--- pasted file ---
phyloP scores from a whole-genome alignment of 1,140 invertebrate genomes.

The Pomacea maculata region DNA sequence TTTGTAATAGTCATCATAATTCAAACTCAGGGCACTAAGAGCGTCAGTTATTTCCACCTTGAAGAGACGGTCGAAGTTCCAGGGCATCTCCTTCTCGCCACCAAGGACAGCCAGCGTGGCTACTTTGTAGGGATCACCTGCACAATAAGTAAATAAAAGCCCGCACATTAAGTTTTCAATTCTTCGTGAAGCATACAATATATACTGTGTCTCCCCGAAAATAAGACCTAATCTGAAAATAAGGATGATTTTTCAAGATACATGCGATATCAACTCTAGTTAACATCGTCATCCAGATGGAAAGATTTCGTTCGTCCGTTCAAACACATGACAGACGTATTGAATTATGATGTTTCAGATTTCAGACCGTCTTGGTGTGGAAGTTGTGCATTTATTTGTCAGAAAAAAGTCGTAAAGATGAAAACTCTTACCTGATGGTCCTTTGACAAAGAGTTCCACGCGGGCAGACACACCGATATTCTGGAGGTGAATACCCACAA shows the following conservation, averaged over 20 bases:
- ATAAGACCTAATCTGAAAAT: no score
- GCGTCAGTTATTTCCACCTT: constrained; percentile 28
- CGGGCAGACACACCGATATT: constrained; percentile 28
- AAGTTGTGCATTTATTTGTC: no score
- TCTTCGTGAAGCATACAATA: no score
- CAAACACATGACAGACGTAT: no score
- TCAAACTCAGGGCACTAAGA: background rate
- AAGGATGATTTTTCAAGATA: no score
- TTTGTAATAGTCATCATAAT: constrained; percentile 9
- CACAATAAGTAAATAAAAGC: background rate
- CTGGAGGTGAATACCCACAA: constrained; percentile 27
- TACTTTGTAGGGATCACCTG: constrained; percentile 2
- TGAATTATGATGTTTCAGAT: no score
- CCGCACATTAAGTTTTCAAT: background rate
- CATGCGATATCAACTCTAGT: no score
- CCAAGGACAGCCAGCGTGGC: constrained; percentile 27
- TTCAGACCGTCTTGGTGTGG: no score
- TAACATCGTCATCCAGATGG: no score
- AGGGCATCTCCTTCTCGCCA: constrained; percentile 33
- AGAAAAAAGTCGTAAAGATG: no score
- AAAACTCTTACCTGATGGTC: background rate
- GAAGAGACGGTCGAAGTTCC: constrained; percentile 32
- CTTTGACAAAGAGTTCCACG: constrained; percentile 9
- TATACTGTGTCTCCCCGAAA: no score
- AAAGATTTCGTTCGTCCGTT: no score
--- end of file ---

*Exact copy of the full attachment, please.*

phyloP scores from a whole-genome alignment of 1,140 invertebrate genomes.

The Pomacea maculata region DNA sequence TTTGTAATAGTCATCATAATTCAAACTCAGGGCACTAAGAGCGTCAGTTATTTCCACCTTGAAGAGACGGTCGAAGTTCCAGGGCATCTCCTTCTCGCCACCAAGGACAGCCAGCGTGGCTACTTTGTAGGGATCACCTGCACAATAAGTAAATAAAAGCCCGCACATTAAGTTTTCAATTCTTCGTGAAGCATACAATATATACTGTGTCTCCCCGAAAATAAGACCTAATCTGAAAATAAGGATGATTTTTCAAGATACATGCGATATCAACTCTAGTTAACATCGTCATCCAGATGGAAAGATTTCGTTCGTCCGTTCAAACACATGACAGACGTATTGAATTATGATGTTTCAGATTTCAGACCGTCTTGGTGTGGAAGTTGTGCATTTATTTGTCAGAAAAAAGTCGTAAAGATGAAAACTCTTACCTGATGGTCCTTTGACAAAGAGTTCCACGCGGGCAGACACACCGATATTCTGGAGGTGAATACCCACAA shows the following conservation, averaged over 20 bases:
- ATAAGACCTAATCTGAAAAT: no score
- GCGTCAGTTATTTCCACCTT: constrained; percentile 28
- CGGGCAGACACACCGATATT: constrained; percentile 28
- AAGTTGTGCATTTATTTGTC: no score
- TCTTCGTGAAGCATACAATA: no score
- CAAACACATGACAGACGTAT: no score
- TCAAACTCAGGGCACTAAGA: background rate
- AAGGATGATTTTTCAAGATA: no score
- TTTGTAATAGTCATCATAAT: constrained; percentile 9
- CACAATAAGTAAATAAAAGC: background rate
- CTGGAGGTGAATACCCACAA: constrained; percentile 27
- TACTTTGTAGGGATCACCTG: constrained; percentile 2
- TGAATTATGATGTTTCAGAT: no score
- CCGCACATTAAGTTTTCAAT: background rate
- CATGCGATATCAACTCTAGT: no score
- CCAAGGACAGCCAGCGTGGC: constrained; percentile 27
- TTCAGACCGTCTTGGTGTGG: no score
- TAACATCGTCATCCAGATGG: no score
- AGGGCATCTCCTTCTCGCCA: constrained; percentile 33
- AGAAAAAAGTCGTAAAGATG: no score
- AAAACTCTTACCTGATGGTC: background rate
- GAAGAGACGGTCGAAGTTCC: constrained; percentile 32
- CTTTGACAAAGAGTTCCACG: constrained; percentile 9
- TATACTGTGTCTCCCCGAAA: no score
- AAAGATTTCGTTCGTCCGTT: no score